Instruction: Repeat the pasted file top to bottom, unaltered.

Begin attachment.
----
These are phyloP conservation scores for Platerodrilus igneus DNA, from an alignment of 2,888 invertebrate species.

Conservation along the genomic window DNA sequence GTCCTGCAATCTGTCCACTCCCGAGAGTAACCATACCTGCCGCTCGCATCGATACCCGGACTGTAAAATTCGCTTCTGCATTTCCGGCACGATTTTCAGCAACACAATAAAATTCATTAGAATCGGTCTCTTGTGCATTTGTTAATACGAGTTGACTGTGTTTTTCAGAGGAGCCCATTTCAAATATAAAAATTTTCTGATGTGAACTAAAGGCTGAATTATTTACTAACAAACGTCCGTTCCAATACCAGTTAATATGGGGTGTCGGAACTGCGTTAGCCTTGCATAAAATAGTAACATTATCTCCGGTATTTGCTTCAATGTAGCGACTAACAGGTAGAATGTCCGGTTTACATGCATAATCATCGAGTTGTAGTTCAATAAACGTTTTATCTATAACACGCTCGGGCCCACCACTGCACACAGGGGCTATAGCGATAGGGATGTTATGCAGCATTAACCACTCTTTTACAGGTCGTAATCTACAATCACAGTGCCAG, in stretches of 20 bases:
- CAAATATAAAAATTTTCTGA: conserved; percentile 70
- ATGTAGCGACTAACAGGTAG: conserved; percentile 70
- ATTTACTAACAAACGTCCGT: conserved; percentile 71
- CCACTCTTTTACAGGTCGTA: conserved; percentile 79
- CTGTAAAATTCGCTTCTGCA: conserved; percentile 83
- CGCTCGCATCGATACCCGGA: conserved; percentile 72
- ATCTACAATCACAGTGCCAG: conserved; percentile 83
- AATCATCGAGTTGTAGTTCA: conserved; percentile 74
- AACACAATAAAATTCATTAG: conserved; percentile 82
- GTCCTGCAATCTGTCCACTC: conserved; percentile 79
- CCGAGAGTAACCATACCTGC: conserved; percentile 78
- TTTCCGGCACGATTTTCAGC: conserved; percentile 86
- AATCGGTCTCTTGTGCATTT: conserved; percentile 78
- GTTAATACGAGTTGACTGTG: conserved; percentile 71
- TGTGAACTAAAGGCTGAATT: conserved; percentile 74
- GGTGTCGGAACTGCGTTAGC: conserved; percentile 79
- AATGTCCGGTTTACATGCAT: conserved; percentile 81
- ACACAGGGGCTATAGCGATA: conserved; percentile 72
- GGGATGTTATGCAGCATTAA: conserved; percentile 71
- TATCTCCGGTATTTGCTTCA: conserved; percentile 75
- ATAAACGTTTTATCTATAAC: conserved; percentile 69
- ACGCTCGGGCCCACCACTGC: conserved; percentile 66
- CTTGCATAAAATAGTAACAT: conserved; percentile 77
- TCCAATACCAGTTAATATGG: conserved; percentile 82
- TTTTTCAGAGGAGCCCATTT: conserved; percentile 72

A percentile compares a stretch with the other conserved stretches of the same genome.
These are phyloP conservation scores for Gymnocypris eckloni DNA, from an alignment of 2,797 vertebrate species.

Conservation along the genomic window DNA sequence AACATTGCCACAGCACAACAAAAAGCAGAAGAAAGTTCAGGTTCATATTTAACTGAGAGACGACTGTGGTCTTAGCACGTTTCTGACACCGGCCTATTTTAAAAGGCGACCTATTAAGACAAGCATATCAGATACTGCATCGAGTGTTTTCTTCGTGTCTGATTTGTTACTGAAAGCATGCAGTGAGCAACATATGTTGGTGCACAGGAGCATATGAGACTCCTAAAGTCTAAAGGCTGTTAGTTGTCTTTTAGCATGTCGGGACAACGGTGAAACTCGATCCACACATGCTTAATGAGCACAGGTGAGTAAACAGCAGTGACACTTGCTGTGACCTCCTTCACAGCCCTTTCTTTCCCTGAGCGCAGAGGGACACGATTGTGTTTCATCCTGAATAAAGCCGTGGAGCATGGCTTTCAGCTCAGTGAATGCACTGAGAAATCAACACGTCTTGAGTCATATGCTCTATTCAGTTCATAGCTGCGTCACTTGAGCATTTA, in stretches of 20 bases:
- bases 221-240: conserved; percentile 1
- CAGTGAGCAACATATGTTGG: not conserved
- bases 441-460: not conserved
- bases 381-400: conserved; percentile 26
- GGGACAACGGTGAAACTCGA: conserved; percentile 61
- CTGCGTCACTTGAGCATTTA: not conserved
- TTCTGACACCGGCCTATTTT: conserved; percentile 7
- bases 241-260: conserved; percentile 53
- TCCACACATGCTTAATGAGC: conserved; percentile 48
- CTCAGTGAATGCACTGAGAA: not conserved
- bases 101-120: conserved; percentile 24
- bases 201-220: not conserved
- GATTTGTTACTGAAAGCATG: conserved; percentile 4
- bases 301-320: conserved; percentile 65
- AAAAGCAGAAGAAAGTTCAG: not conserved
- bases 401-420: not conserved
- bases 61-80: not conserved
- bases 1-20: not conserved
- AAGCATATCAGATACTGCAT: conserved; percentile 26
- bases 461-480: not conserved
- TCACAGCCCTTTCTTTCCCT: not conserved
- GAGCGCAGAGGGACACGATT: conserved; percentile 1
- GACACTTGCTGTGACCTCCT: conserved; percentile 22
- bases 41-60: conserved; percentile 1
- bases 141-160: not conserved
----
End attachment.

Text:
These are phyloP conservation scores for Platerodrilus igneus DNA, from an alignment of 2,888 invertebrate species.

Conservation along the genomic window DNA sequence GTCCTGCAATCTGTCCACTCCCGAGAGTAACCATACCTGCCGCTCGCATCGATACCCGGACTGTAAAATTCGCTTCTGCATTTCCGGCACGATTTTCAGCAACACAATAAAATTCATTAGAATCGGTCTCTTGTGCATTTGTTAATACGAGTTGACTGTGTTTTTCAGAGGAGCCCATTTCAAATATAAAAATTTTCTGATGTGAACTAAAGGCTGAATTATTTACTAACAAACGTCCGTTCCAATACCAGTTAATATGGGGTGTCGGAACTGCGTTAGCCTTGCATAAAATAGTAACATTATCTCCGGTATTTGCTTCAATGTAGCGACTAACAGGTAGAATGTCCGGTTTACATGCATAATCATCGAGTTGTAGTTCAATAAACGTTTTATCTATAACACGCTCGGGCCCACCACTGCACACAGGGGCTATAGCGATAGGGATGTTATGCAGCATTAACCACTCTTTTACAGGTCGTAATCTACAATCACAGTGCCAG, in stretches of 20 bases:
- CAAATATAAAAATTTTCTGA: conserved; percentile 70
- ATGTAGCGACTAACAGGTAG: conserved; percentile 70
- ATTTACTAACAAACGTCCGT: conserved; percentile 71
- CCACTCTTTTACAGGTCGTA: conserved; percentile 79
- CTGTAAAATTCGCTTCTGCA: conserved; percentile 83
- CGCTCGCATCGATACCCGGA: conserved; percentile 72
- ATCTACAATCACAGTGCCAG: conserved; percentile 83
- AATCATCGAGTTGTAGTTCA: conserved; percentile 74
- AACACAATAAAATTCATTAG: conserved; percentile 82
- GTCCTGCAATCTGTCCACTC: conserved; percentile 79
- CCGAGAGTAACCATACCTGC: conserved; percentile 78
- TTTCCGGCACGATTTTCAGC: conserved; percentile 86
- AATCGGTCTCTTGTGCATTT: conserved; percentile 78
- GTTAATACGAGTTGACTGTG: conserved; percentile 71
- TGTGAACTAAAGGCTGAATT: conserved; percentile 74
- GGTGTCGGAACTGCGTTAGC: conserved; percentile 79
- AATGTCCGGTTTACATGCAT: conserved; percentile 81
- ACACAGGGGCTATAGCGATA: conserved; percentile 72
- GGGATGTTATGCAGCATTAA: conserved; percentile 71
- TATCTCCGGTATTTGCTTCA: conserved; percentile 75
- ATAAACGTTTTATCTATAAC: conserved; percentile 69
- ACGCTCGGGCCCACCACTGC: conserved; percentile 66
- CTTGCATAAAATAGTAACAT: conserved; percentile 77
- TCCAATACCAGTTAATATGG: conserved; percentile 82
- TTTTTCAGAGGAGCCCATTT: conserved; percentile 72

A percentile compares a stretch with the other conserved stretches of the same genome.
These are phyloP conservation scores for Gymnocypris eckloni DNA, from an alignment of 2,797 vertebrate species.

Conservation along the genomic window DNA sequence AACATTGCCACAGCACAACAAAAAGCAGAAGAAAGTTCAGGTTCATATTTAACTGAGAGACGACTGTGGTCTTAGCACGTTTCTGACACCGGCCTATTTTAAAAGGCGACCTATTAAGACAAGCATATCAGATACTGCATCGAGTGTTTTCTTCGTGTCTGATTTGTTACTGAAAGCATGCAGTGAGCAACATATGTTGGTGCACAGGAGCATATGAGACTCCTAAAGTCTAAAGGCTGTTAGTTGTCTTTTAGCATGTCGGGACAACGGTGAAACTCGATCCACACATGCTTAATGAGCACAGGTGAGTAAACAGCAGTGACACTTGCTGTGACCTCCTTCACAGCCCTTTCTTTCCCTGAGCGCAGAGGGACACGATTGTGTTTCATCCTGAATAAAGCCGTGGAGCATGGCTTTCAGCTCAGTGAATGCACTGAGAAATCAACACGTCTTGAGTCATATGCTCTATTCAGTTCATAGCTGCGTCACTTGAGCATTTA, in stretches of 20 bases:
- bases 221-240: conserved; percentile 1
- CAGTGAGCAACATATGTTGG: not conserved
- bases 441-460: not conserved
- bases 381-400: conserved; percentile 26
- GGGACAACGGTGAAACTCGA: conserved; percentile 61
- CTGCGTCACTTGAGCATTTA: not conserved
- TTCTGACACCGGCCTATTTT: conserved; percentile 7
- bases 241-260: conserved; percentile 53
- TCCACACATGCTTAATGAGC: conserved; percentile 48
- CTCAGTGAATGCACTGAGAA: not conserved
- bases 101-120: conserved; percentile 24
- bases 201-220: not conserved
- GATTTGTTACTGAAAGCATG: conserved; percentile 4
- bases 301-320: conserved; percentile 65
- AAAAGCAGAAGAAAGTTCAG: not conserved
- bases 401-420: not conserved
- bases 61-80: not conserved
- bases 1-20: not conserved
- AAGCATATCAGATACTGCAT: conserved; percentile 26
- bases 461-480: not conserved
- TCACAGCCCTTTCTTTCCCT: not conserved
- GAGCGCAGAGGGACACGATT: conserved; percentile 1
- GACACTTGCTGTGACCTCCT: conserved; percentile 22
- bases 41-60: conserved; percentile 1
- bases 141-160: not conserved